Democrats deeply divided over Clinton and Bernie

Hillary Clinton returned to Chicago for a few hours Thursday, because her presidential campaign needs the cash. 

Republicans are starting to rally around Donald Trump. But Democrats still remain deeply divided between Clinton and Bernie Sanders.

Those who didn't write Clinton a check saw only brief glimpses of Hillary Thursday, moving from fundraiser to fundraiser. She's declared herself the all-but official Democratic Presidential nominee. Her problem, though, is that underdog challenger Bernie Sanders is still working hard to stop Mrs. Clinton from becoming the nominee.

“Don't waste your vote! Vote against Hillary!”

The loud protests prompted Clinton supporters waiting to see her to demand Sanders end a campaign they say is now serving only to divide Democrats.

“Right now, Bernie seems to be in it more for Bernie than he does for the Democratic Party and the country,” said Jill Deutsch of Wilmette. “Yes, (he should quit).”

“It is time for a woman to be President. And it's time for a qualified woman. And we have one,” said Ann Meara.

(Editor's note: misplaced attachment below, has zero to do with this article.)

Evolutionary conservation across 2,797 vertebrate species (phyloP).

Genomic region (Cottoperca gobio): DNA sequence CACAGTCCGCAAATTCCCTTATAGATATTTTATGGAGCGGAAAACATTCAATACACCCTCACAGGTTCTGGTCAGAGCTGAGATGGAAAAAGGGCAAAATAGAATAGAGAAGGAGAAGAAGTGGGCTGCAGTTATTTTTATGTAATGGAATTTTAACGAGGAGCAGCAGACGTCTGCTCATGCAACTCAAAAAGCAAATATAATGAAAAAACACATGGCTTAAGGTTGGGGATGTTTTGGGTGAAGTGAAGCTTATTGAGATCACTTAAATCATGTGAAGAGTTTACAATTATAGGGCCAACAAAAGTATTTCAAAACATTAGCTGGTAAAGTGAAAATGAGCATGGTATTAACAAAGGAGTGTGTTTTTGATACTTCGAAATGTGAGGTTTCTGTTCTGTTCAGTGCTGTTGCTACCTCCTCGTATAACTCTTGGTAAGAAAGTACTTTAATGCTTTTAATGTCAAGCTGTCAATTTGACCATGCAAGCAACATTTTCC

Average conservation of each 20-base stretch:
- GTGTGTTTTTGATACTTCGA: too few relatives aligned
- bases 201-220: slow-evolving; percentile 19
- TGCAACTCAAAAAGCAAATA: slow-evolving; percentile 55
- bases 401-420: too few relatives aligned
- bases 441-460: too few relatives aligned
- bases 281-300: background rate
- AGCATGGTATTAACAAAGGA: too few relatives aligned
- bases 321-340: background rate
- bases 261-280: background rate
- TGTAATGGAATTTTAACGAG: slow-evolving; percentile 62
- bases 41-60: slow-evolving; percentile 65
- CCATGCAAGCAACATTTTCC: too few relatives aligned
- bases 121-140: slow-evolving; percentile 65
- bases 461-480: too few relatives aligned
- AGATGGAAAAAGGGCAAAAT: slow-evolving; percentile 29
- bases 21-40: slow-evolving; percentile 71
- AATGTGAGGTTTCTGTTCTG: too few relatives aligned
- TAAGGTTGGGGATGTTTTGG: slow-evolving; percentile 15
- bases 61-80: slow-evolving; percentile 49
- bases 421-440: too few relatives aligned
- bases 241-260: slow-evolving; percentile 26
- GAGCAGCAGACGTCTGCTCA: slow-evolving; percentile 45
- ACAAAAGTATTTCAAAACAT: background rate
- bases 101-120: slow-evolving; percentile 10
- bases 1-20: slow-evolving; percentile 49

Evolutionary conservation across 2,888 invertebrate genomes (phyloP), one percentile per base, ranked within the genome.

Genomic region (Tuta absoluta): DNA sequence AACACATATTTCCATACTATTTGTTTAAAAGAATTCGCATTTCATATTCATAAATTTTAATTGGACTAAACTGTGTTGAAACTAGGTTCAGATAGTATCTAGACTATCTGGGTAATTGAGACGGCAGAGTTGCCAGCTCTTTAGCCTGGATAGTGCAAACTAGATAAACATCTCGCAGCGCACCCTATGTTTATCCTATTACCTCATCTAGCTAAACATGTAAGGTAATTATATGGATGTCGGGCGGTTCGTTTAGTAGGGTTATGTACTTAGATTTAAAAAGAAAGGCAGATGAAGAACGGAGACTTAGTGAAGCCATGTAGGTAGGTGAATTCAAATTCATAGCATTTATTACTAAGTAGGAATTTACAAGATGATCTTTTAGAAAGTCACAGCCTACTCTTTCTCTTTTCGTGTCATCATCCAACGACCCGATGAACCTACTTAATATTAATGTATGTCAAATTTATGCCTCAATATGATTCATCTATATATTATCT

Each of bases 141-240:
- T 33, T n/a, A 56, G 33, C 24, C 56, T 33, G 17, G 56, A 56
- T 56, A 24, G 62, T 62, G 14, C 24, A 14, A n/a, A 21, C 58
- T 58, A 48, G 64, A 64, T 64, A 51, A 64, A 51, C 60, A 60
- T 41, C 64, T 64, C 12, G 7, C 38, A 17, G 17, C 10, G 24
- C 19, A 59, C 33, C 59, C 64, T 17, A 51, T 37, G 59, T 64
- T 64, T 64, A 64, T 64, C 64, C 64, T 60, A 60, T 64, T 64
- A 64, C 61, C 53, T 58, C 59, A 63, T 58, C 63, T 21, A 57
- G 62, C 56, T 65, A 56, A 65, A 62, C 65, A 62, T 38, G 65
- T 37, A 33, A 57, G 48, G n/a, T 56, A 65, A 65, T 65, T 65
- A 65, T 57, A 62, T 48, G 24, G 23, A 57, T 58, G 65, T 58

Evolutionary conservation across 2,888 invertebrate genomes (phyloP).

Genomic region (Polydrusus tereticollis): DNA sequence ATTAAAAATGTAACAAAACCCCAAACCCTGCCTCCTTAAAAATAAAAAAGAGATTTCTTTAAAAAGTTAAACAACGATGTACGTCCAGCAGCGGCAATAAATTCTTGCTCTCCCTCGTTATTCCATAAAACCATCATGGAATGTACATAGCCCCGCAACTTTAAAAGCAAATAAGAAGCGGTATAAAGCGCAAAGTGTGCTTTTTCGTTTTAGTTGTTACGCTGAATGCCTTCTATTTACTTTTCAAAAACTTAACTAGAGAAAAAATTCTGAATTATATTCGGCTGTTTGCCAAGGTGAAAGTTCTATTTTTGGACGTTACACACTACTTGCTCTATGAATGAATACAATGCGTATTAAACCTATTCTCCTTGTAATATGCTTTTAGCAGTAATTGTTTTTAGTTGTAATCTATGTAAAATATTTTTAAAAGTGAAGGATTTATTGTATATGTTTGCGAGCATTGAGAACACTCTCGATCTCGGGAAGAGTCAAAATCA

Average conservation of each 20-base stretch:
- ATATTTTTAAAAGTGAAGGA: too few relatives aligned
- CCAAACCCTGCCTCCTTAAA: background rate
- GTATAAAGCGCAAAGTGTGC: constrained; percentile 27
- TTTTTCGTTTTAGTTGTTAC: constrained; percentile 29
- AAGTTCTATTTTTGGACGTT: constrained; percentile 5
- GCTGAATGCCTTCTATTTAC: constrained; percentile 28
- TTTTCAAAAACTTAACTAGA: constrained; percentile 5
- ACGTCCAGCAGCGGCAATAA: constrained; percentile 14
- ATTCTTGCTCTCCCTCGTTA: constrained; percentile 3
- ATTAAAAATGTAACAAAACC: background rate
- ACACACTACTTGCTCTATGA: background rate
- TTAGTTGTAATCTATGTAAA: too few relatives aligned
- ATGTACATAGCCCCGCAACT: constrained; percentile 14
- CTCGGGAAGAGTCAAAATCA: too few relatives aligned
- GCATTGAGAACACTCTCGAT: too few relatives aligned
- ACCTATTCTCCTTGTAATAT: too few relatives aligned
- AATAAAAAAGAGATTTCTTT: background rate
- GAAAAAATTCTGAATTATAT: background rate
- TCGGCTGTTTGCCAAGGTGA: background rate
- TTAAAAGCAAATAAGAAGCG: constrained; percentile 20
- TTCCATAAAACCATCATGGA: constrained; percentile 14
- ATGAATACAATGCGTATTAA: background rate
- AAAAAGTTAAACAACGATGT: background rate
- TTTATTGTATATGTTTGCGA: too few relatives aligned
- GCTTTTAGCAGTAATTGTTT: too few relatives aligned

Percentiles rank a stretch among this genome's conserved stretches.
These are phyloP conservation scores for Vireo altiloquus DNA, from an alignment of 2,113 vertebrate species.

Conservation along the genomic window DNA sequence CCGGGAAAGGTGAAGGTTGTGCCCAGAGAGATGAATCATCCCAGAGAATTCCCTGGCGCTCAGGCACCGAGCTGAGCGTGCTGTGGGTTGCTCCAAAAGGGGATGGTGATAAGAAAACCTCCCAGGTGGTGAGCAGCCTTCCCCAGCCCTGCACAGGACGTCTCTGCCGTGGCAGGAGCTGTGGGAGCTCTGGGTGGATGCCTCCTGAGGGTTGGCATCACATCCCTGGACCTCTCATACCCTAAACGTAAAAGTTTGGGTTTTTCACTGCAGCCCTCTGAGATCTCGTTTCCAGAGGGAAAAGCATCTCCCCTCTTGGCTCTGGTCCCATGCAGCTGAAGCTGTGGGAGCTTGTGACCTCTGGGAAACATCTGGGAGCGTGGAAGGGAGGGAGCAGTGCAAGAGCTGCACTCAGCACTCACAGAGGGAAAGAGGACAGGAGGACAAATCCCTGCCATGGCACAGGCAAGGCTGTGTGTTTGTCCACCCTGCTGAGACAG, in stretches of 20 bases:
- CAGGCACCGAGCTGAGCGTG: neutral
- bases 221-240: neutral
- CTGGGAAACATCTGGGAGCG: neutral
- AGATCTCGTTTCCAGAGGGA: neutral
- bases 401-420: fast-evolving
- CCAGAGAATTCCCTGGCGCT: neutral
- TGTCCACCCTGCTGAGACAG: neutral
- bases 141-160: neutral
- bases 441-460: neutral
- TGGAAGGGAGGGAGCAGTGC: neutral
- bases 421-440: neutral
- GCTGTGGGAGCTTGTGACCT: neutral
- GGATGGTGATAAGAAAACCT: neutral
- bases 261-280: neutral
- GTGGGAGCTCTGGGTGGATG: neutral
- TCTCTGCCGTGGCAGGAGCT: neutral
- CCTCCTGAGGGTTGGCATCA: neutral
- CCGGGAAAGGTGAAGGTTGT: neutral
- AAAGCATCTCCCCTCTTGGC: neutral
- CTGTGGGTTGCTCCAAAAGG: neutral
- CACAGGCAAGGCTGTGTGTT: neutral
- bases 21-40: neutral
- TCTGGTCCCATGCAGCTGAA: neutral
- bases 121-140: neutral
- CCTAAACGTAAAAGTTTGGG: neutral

Clinton boasts that she's won 12 million votes to Sanders' nine million. Some of Sanders' top campaign staff have quit. His fundraising has slowed down dramatically. But he points to recent voter opinion polls showing Sanders running stronger against Trump than Clinton.

Sanders is now calling on her to debate him at least one more time before California votes in two and a half weeks.

"There are six states remaining and I hope by the end of this nominating process, we will win at least half or more of the states in our country,” Sanders said.

Sanders has accepted an invitation from the FOX News Channel for one more debate against Mrs. Clinton. She has not.

Some Sanders supporters are applying pressure, taking to the internet to threaten disruptions at the Democratic convention in July in Philadelphia, unless their man is treated "fairly."